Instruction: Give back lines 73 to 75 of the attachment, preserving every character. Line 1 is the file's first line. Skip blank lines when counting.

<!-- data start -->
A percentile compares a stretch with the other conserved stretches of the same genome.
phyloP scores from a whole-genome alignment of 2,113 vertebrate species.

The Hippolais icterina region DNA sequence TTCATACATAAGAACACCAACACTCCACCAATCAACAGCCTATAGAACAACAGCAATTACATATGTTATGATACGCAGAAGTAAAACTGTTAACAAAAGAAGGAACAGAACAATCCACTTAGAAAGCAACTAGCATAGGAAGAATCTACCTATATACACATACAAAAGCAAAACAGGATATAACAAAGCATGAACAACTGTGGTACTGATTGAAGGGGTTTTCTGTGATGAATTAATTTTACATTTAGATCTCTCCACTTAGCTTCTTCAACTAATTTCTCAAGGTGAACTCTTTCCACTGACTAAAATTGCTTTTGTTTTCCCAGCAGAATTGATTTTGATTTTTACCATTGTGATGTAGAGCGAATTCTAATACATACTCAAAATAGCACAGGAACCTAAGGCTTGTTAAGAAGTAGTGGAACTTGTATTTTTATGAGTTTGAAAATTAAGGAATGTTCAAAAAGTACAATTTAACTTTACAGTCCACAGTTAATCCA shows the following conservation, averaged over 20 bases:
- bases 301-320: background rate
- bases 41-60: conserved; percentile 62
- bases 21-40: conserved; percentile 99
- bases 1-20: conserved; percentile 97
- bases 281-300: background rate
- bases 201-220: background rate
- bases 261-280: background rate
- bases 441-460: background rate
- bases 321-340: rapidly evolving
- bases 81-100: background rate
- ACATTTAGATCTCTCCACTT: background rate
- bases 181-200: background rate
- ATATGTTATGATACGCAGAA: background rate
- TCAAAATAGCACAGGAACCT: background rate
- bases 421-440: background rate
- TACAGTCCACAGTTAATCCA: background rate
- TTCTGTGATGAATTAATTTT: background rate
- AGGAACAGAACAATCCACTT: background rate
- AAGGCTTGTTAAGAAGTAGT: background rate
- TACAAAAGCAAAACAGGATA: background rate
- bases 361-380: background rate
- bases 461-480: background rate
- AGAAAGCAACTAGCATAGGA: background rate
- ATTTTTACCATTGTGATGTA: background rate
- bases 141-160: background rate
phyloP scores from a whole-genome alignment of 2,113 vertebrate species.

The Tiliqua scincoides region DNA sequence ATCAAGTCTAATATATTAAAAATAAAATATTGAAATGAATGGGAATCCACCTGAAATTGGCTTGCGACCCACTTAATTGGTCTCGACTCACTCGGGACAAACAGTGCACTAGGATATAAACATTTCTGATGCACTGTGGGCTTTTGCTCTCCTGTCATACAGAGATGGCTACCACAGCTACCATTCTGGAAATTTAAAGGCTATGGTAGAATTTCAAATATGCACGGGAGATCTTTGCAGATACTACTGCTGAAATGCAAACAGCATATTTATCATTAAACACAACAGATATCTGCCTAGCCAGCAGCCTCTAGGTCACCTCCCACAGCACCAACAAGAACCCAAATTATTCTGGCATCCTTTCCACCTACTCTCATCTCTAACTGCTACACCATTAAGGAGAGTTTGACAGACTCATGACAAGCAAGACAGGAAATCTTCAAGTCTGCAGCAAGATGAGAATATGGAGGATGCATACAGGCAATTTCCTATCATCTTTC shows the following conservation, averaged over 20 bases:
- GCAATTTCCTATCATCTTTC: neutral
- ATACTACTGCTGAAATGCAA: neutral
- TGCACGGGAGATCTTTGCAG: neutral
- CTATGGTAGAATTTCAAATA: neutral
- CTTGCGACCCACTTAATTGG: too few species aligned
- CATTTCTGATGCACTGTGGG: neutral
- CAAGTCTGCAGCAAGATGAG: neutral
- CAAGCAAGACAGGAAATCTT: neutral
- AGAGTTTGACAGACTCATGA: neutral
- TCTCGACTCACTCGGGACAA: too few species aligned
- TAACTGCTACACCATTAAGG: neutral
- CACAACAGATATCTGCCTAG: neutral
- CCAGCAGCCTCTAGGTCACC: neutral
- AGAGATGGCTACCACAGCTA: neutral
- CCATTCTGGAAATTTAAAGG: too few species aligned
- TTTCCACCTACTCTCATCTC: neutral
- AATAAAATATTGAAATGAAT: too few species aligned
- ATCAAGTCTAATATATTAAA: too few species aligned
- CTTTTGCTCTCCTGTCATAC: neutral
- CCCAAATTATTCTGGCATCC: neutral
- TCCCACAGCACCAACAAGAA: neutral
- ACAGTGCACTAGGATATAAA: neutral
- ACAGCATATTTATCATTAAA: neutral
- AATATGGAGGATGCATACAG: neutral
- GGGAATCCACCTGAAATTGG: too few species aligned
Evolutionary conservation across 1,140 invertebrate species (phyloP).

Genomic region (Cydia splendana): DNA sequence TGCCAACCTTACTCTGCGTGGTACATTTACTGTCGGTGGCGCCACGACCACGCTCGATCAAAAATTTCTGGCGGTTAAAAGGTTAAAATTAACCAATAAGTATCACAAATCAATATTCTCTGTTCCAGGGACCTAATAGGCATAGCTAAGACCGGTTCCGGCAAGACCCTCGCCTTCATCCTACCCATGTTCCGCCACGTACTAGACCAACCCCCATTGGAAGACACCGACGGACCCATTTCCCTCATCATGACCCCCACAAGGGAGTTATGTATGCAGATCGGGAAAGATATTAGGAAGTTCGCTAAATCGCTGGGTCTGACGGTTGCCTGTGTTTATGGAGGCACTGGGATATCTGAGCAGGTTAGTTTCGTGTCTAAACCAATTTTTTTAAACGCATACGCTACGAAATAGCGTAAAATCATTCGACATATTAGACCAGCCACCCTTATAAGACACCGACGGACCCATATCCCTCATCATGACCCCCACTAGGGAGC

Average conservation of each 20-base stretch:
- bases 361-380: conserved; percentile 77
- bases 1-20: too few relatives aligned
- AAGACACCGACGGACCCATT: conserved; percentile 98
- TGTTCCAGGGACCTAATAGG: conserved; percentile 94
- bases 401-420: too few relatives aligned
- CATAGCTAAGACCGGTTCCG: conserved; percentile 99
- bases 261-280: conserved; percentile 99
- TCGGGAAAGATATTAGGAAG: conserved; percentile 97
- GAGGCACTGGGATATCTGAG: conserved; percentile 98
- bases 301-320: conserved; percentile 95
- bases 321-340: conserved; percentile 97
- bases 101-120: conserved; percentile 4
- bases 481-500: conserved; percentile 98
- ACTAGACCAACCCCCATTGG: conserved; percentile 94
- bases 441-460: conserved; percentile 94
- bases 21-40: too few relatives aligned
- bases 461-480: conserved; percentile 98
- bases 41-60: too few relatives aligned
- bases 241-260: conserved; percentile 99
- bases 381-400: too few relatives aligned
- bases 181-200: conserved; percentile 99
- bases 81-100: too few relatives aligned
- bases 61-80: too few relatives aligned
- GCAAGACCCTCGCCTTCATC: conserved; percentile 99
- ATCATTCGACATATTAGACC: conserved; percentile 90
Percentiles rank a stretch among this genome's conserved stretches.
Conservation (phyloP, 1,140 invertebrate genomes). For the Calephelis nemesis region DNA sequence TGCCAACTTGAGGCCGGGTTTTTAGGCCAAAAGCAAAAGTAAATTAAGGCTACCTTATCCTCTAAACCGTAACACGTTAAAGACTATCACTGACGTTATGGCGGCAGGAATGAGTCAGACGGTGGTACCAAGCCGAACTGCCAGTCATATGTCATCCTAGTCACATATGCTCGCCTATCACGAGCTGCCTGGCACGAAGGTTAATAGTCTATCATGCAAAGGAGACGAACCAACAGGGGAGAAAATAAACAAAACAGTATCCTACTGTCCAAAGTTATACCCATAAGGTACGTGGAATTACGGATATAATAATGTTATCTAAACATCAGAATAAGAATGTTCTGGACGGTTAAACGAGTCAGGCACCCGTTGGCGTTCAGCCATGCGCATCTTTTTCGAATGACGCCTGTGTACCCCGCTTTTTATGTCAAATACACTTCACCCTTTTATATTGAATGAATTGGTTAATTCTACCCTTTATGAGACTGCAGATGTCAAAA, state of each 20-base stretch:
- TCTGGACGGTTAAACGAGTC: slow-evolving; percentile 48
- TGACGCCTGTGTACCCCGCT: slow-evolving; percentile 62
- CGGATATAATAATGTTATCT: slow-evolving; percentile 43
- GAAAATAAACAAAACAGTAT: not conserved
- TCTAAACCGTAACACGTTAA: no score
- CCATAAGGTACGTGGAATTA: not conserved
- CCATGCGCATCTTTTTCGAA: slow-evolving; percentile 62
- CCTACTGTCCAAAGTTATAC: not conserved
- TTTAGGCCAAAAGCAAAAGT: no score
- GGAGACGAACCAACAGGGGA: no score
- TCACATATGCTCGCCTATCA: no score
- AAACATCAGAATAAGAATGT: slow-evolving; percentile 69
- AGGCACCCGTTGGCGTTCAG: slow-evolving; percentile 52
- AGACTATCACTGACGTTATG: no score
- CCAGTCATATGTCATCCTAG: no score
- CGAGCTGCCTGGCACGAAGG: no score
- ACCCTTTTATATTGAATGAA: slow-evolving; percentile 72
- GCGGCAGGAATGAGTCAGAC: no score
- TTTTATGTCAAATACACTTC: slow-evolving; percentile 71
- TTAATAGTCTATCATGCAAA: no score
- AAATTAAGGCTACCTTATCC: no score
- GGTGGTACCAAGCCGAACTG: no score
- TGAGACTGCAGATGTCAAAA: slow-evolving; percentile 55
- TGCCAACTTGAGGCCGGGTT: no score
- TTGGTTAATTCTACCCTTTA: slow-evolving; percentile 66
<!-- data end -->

- bases 441-460: conserved; percentile 94
- bases 21-40: too few relatives aligned
- bases 461-480: conserved; percentile 98